Lisbon Earthquake, 1755

Halloween has become a holiday based upon the celebration of All Saint’s Day, 1 November, which was established to make church services manageable. For many centuries, people had left money in their wills to say prayers for their souls on the anniversary of the day that they died, but these prayers became so numerous and time consuming that churches had little time for anything else, so they changed the system, to commemorate all the dead on the same day.

But on 1 November 1755 the day took on a special and terrible significance. The city of Lisbon was destroyed by a huge earthquake. Candles lit for the commemoration set of fires that swept through the city, adding to the mass destruction and causing the survivors to flee, leaving the dead and injured while the tremors continued.

This is from Jenifer Roberts’ Book, Glass:

[the south coast of England was being pounded by high waves] “At Kinsale in County Cork, a mass of water had poured into the harbour, breaking anchor cables and causing fishing boats to “whirl around like so many corks”; at St Ives in Cornwall, the sea had risen between 8 and 9 feet; at Plymouth, a bore had moved up the harbour, driving ships from their moorings. …In the Scilly Isles, people had felt a trembling of the earth and rushed out of their houses, the ground had vibrated in Poole, and a gardener in Reading had felt the land move and watched the water oscillating in his fish pond.”

 There was a large community of English merchants in Lisbon, the ‘English Factory’. They traded wollen cloth for wine, olive oil and dried fruit, so there were plenty of them affected by the disaster. She also describes how an English merchant was driven from his office by the tremor, and with houses still falling, “he soon set out for the safety of the river bank. His progress was hampered by piles of shattered stonework, by the distressed and injured people he tried to help, and by three giant waves, twenty feet high, which came speeding up the Tagus. “Turning my eyes towards the river,” wrote an English merchant who had reached the low-lying area of Sao Paulo, “I perceived it heaving and swelling in a most unaccountable manner. In an instant, there appeared a vast body of water, rising like a mountain. It came on foaming and roaring, and rushed towards the shore with such impetuosity that, although we all ran for our lives, many were swept away.” Ships were ripped form their anchors and crushed into each other, while the waves tore at buildings on the foreshore and destroyed the marble quay near the custom house.

 This incident is widely recorded as the Lisbon earthquake, but the British accounts, but to modern eyes, it was clearly a tsunami as well.

 As the merchant fled to the safety of the outskirts of the city,

“His way was littered with the dead and the dying: “In some places lay coaches, with their masters, horses and riders almost crushed in pieces; here mothers with infants in their arms; there ladies richly dressed. Priests, friars, gentlemen, mechanics, some with their backs or thighs broken, others with vast stones on their breasts. Some lay almost buried in the rubbish and, crying out in vain for succour, were left to perish with the rest.”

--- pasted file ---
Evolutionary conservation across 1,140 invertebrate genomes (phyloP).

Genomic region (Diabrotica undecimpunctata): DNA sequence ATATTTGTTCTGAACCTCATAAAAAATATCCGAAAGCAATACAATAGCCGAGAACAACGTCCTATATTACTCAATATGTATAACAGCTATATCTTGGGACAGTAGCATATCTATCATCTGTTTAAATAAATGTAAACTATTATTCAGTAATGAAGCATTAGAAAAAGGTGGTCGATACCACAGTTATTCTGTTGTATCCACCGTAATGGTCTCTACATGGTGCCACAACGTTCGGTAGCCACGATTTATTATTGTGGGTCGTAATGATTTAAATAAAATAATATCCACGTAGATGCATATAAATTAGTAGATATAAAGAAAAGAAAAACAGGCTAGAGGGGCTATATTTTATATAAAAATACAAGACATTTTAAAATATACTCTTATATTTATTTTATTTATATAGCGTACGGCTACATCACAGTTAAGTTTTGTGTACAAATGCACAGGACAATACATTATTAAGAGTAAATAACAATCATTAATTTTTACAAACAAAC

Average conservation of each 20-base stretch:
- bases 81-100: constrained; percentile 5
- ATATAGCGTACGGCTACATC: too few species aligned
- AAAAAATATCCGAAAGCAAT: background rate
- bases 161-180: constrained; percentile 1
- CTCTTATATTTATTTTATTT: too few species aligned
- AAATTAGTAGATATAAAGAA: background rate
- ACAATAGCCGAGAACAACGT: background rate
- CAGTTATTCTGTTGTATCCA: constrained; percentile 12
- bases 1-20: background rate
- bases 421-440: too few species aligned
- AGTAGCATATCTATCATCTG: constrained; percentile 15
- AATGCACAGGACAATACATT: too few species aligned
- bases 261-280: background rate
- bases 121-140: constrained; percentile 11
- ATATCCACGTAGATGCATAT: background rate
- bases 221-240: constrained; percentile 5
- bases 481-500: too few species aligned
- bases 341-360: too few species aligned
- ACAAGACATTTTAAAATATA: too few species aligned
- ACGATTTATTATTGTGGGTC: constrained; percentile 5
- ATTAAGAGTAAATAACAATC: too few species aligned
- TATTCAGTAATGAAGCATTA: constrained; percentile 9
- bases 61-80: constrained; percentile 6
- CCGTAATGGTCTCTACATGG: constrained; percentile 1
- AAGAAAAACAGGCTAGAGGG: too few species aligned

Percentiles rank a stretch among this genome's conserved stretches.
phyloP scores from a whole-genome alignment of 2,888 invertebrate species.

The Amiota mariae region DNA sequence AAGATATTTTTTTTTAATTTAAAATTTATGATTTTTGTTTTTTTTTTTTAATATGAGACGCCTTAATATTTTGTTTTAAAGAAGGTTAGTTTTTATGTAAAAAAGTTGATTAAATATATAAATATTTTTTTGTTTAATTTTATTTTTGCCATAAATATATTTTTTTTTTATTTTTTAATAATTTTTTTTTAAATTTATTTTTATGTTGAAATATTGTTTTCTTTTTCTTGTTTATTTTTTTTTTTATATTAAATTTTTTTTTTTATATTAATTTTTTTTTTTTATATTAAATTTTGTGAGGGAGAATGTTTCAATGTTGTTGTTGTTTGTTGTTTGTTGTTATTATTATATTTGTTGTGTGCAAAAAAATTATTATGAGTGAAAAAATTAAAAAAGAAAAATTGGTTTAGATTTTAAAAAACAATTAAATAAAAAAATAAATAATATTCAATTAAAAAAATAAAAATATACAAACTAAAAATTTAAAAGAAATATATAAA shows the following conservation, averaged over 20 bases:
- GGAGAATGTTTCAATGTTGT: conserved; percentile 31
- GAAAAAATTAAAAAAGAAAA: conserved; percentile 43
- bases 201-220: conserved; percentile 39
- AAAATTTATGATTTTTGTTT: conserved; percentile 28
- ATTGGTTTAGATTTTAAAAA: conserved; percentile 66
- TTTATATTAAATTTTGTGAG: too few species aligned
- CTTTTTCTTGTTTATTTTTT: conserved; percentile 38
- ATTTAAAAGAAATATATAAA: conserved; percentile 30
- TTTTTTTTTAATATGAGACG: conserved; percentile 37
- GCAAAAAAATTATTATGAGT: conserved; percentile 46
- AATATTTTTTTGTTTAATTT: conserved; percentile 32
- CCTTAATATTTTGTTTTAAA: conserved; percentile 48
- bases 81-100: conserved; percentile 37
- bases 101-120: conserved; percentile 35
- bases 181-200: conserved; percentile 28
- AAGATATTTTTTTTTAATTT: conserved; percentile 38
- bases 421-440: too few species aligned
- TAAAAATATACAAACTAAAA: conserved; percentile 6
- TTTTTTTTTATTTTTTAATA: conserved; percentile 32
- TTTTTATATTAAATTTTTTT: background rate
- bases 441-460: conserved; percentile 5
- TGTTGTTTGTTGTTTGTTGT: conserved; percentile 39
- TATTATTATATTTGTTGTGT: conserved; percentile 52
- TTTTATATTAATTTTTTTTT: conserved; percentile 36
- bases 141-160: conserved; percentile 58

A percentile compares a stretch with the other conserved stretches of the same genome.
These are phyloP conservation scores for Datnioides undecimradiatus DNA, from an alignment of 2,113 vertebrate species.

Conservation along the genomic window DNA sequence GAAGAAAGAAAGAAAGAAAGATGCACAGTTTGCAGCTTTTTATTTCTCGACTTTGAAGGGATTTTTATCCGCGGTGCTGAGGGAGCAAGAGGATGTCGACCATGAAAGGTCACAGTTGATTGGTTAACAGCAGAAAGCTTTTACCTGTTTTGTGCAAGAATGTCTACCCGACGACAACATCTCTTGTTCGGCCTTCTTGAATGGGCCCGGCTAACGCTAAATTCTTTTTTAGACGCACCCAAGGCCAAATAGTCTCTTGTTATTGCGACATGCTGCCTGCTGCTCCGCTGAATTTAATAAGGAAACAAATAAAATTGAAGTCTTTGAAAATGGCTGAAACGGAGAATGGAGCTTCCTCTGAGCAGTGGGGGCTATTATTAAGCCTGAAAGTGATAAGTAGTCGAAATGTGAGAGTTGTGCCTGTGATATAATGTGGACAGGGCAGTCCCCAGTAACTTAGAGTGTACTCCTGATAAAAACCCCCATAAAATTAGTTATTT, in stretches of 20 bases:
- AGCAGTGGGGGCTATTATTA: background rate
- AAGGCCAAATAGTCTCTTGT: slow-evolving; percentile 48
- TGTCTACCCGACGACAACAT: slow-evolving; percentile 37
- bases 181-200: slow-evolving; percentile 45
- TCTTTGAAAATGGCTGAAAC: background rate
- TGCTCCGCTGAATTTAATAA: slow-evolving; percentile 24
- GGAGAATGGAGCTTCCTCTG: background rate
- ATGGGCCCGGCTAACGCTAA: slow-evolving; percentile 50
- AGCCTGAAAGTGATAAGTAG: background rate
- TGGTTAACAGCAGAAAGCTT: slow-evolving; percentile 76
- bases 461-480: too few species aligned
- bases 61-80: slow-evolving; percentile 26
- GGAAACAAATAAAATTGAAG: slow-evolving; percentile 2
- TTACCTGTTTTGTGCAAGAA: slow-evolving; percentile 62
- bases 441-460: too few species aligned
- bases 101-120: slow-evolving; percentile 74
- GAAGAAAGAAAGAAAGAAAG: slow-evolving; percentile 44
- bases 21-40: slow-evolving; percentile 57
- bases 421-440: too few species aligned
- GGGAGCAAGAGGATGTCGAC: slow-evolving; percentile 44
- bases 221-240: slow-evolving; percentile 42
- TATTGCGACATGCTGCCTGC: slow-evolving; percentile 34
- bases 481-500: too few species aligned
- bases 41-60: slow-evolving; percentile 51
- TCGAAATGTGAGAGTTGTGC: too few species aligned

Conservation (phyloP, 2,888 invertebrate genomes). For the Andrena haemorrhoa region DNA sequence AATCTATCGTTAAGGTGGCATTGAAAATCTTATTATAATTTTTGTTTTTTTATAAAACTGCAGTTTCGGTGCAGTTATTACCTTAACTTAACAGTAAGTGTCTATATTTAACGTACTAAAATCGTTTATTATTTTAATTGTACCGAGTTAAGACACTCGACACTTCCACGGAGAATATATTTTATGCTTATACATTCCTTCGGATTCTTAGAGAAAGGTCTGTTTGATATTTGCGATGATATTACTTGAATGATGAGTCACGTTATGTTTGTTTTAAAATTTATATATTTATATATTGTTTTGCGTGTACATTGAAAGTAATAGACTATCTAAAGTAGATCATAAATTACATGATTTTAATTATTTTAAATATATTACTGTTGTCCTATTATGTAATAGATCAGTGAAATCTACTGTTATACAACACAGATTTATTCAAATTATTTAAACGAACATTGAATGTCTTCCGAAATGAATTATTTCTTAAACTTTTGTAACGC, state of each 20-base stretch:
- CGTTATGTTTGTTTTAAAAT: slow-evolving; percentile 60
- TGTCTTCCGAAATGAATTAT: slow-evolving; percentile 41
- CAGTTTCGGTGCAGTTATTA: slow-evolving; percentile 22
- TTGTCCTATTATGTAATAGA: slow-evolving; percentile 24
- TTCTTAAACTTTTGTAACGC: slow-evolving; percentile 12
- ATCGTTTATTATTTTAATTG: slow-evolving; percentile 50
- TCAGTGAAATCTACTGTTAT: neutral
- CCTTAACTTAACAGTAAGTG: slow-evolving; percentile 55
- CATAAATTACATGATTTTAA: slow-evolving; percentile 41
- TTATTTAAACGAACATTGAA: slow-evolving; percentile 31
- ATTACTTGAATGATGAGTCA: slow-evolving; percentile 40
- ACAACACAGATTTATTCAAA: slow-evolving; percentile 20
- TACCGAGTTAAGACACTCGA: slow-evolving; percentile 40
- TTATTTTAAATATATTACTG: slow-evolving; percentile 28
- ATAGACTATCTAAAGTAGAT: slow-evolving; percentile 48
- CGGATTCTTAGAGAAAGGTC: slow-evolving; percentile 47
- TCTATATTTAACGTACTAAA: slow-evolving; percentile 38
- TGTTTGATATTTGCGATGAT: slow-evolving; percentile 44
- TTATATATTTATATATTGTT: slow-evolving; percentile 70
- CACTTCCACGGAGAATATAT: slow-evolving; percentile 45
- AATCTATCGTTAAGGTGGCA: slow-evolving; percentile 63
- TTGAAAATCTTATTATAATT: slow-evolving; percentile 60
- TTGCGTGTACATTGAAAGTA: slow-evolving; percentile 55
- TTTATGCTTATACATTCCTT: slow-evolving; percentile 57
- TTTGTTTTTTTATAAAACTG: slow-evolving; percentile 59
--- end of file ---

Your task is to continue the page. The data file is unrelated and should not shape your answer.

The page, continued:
Another merchant wrote: “As it grew dark, … the whole city appeared in a blaze so bright I could easily see to read by it. The people were so dejected and terrified. Everyone had their eyes turned towards the flames and stood looking on with silent grief, interrupted by the shrieks of women and children whenever the earth began to tremble, which was so often this night that the tremors did not cease for a quarter of an hour together.”

Another merchant showed the famous English ‘mustn’t grumble’ attitude with: “If you happened to forget yourself with sleep… you were awakened by the tremblings of the earth and the howlings of the people. Yet the moon shone, and the stars, with unusual brightness. Long wished-for day at last appeared and the sun rose with great splendour on the desolated city in the morning.”

This last is a really interesting observation, as anyone who has ever survived a big storm knows how beautiful the sky is afterwards. I recall going out one morning after a sudden and heavy snow storm and seeing the most incredible cloud formation – a series of zig zags reaching from the earth to about half way to the zenith. Or maybe we just look for such things when the weather is strange, or, in his case, he might not normally be outside at that time so may have little to compare it with.

 This is from Latimer’s Annals of Bristol:

“Various strange phenomena, inexplicable at the moment, were noticed in the West of England on the 1st November. The ebbing tide in the Avon suddenly flowed back for a time, and the water in many deep wells became discoloured and undrinkable. Captain G. W. Manby, in his “fugitive Sketches of Clifton,” published in 1802, stated on the authority of a person who witnessed the marvel that the Hot Well water suddenly became as red as blood, whereupon “all flew to the churches, where prayers were offered to avert the apparent approach of their destruction,” and that of the world. “The water ran foul for a length of time.”

 The British had a tradition of organising nation wide collections for the victims of disasters through parish churches, and the British goverment sent ships with money and provisions, with 6 February being declared a national day of fasting and prayer. Many people saw the event as being a sign of God being angry with the people, so there were many prayers and promises to repent to avoid further incidents. The English were not only linked to the Portugese by trade and family links, but the incident probably stirred up historical awareness of the Great Fire of London and the devastation it caused.

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